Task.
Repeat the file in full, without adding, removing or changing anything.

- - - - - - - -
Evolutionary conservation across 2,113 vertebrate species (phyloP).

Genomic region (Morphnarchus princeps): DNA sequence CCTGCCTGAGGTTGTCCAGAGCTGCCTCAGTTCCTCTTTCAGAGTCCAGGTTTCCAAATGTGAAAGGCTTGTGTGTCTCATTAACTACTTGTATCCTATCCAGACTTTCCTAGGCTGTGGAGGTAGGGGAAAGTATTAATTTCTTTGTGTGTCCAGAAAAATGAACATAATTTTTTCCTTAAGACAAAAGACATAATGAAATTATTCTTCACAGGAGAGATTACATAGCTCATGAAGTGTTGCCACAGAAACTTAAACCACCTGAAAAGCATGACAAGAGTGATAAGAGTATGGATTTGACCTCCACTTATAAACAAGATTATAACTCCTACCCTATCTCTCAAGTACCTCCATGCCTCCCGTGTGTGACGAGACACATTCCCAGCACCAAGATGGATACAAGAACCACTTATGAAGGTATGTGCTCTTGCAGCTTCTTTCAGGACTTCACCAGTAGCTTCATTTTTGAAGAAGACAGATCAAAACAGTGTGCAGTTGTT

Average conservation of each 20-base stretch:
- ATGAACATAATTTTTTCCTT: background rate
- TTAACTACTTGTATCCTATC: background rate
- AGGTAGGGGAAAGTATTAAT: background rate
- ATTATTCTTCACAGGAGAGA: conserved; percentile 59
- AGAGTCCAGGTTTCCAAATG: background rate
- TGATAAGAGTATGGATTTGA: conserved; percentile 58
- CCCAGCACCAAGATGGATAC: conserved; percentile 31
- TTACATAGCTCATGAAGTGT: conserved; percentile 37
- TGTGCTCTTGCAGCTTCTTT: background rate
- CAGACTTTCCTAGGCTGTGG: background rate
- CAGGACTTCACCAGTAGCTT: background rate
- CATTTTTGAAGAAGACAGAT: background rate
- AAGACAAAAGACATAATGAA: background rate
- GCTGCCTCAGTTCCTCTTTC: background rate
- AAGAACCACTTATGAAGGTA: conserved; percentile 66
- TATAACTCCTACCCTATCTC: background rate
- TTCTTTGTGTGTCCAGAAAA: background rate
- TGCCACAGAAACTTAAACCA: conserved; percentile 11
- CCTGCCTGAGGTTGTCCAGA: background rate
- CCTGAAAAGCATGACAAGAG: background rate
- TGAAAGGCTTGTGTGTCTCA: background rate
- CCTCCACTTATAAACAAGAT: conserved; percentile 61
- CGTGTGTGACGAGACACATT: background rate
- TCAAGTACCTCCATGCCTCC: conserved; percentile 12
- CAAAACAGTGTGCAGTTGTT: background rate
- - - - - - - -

Evolutionary conservation across 2,113 vertebrate species (phyloP).

Genomic region (Morphnarchus princeps): DNA sequence CCTGCCTGAGGTTGTCCAGAGCTGCCTCAGTTCCTCTTTCAGAGTCCAGGTTTCCAAATGTGAAAGGCTTGTGTGTCTCATTAACTACTTGTATCCTATCCAGACTTTCCTAGGCTGTGGAGGTAGGGGAAAGTATTAATTTCTTTGTGTGTCCAGAAAAATGAACATAATTTTTTCCTTAAGACAAAAGACATAATGAAATTATTCTTCACAGGAGAGATTACATAGCTCATGAAGTGTTGCCACAGAAACTTAAACCACCTGAAAAGCATGACAAGAGTGATAAGAGTATGGATTTGACCTCCACTTATAAACAAGATTATAACTCCTACCCTATCTCTCAAGTACCTCCATGCCTCCCGTGTGTGACGAGACACATTCCCAGCACCAAGATGGATACAAGAACCACTTATGAAGGTATGTGCTCTTGCAGCTTCTTTCAGGACTTCACCAGTAGCTTCATTTTTGAAGAAGACAGATCAAAACAGTGTGCAGTTGTT

Average conservation of each 20-base stretch:
- ATGAACATAATTTTTTCCTT: background rate
- TTAACTACTTGTATCCTATC: background rate
- AGGTAGGGGAAAGTATTAAT: background rate
- ATTATTCTTCACAGGAGAGA: conserved; percentile 59
- AGAGTCCAGGTTTCCAAATG: background rate
- TGATAAGAGTATGGATTTGA: conserved; percentile 58
- CCCAGCACCAAGATGGATAC: conserved; percentile 31
- TTACATAGCTCATGAAGTGT: conserved; percentile 37
- TGTGCTCTTGCAGCTTCTTT: background rate
- CAGACTTTCCTAGGCTGTGG: background rate
- CAGGACTTCACCAGTAGCTT: background rate
- CATTTTTGAAGAAGACAGAT: background rate
- AAGACAAAAGACATAATGAA: background rate
- GCTGCCTCAGTTCCTCTTTC: background rate
- AAGAACCACTTATGAAGGTA: conserved; percentile 66
- TATAACTCCTACCCTATCTC: background rate
- TTCTTTGTGTGTCCAGAAAA: background rate
- TGCCACAGAAACTTAAACCA: conserved; percentile 11
- CCTGCCTGAGGTTGTCCAGA: background rate
- CCTGAAAAGCATGACAAGAG: background rate
- TGAAAGGCTTGTGTGTCTCA: background rate
- CCTCCACTTATAAACAAGAT: conserved; percentile 61
- CGTGTGTGACGAGACACATT: background rate
- TCAAGTACCTCCATGCCTCC: conserved; percentile 12
- CAAAACAGTGTGCAGTTGTT: background rate